Archiving can be fancy
Since there are valid options to create and unpack archives for free, good old WinZip had to do something in order to keep a praemium on its software product. Lo and behold, the new WinZip has a new interface, worthy of admittance in the the MS Office package. Not only that, but now it strives to become more than a window that you never use.
The new WinZip interface is modern as is confusing. The problem derives from the fact that WinZip now tries to change the way you do stuff on your PC. Sending attachments, sharing to social media, uploading to and from the cloud as well as sending files over an instant messenger.
It features a lot of options that are accessible from the top bar menu. Most of them don't do much unless you add some files in the main view panel. This can be done by dragging and dropping or from the included mini file manager on the left. Once on the main panel, the file will form the subject of different possible actions. Deleting them will simply remove them from focus (not delete them).
There are quite a few options to chose from when adding to an archive. The files can be encrypted, documents can be automatically converted to PDF (yes, you read it right) and pictures can be automatically resized and watermarked. WinZip can also retrieve cloud based files and add them to an archive. Users can log into multiple cloud storage accounts like Dropbox, OneDrive or Google Drive to name a few.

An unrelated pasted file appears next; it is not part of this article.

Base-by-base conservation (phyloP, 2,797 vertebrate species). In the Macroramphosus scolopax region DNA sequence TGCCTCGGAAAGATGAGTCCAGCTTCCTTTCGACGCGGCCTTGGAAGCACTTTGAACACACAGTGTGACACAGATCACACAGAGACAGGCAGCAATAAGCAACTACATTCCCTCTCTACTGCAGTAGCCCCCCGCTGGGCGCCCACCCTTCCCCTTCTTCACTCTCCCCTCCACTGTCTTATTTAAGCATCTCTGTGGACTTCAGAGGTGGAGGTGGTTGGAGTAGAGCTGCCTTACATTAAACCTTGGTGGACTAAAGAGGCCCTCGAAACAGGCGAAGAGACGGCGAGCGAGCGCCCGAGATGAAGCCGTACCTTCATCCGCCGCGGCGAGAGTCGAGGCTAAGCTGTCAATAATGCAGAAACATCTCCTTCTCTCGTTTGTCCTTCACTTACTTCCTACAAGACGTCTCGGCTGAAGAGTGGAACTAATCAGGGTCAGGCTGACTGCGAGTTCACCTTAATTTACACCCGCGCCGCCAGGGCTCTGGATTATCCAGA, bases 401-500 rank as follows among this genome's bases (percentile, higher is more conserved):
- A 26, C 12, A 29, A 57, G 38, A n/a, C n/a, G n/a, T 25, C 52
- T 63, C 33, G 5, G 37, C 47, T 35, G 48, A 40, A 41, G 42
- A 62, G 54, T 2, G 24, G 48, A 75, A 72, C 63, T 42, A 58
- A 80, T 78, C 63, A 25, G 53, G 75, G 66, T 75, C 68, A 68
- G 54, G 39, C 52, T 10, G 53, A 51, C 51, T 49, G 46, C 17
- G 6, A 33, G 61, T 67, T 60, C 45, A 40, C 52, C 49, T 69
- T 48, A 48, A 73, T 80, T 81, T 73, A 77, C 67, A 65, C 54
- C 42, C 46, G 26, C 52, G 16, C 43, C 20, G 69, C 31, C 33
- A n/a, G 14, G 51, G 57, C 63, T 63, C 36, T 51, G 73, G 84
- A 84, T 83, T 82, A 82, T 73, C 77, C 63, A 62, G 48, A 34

Otherwise, if you're used to using WinZip, you know that there's not really necessary to open up the main window. Right clicking on files is enough to create archives or unpack them. This is still available for obvious reasons.
- Archive encryption
- PDF Conversion
- Watermark option
- Cloud account access
- Contextual menu integration
- Backup archiving
WinZip has a basic backup option. You create a backup file and then add specific files to it. That backup file will work like a task. Whenever you run it, it will update from the selected sources. Unfortunately you cannot schedule a backup plan so you're required to perform it manually.
- Works great
- Having access to popular cloud accounts is quite useful
- The file manager is slow
- Creating a backup out of the cloud is buggy
WinZip has a lot of features and mini-features but it is ultimately as useful as it has always been. And that's not a bad thing.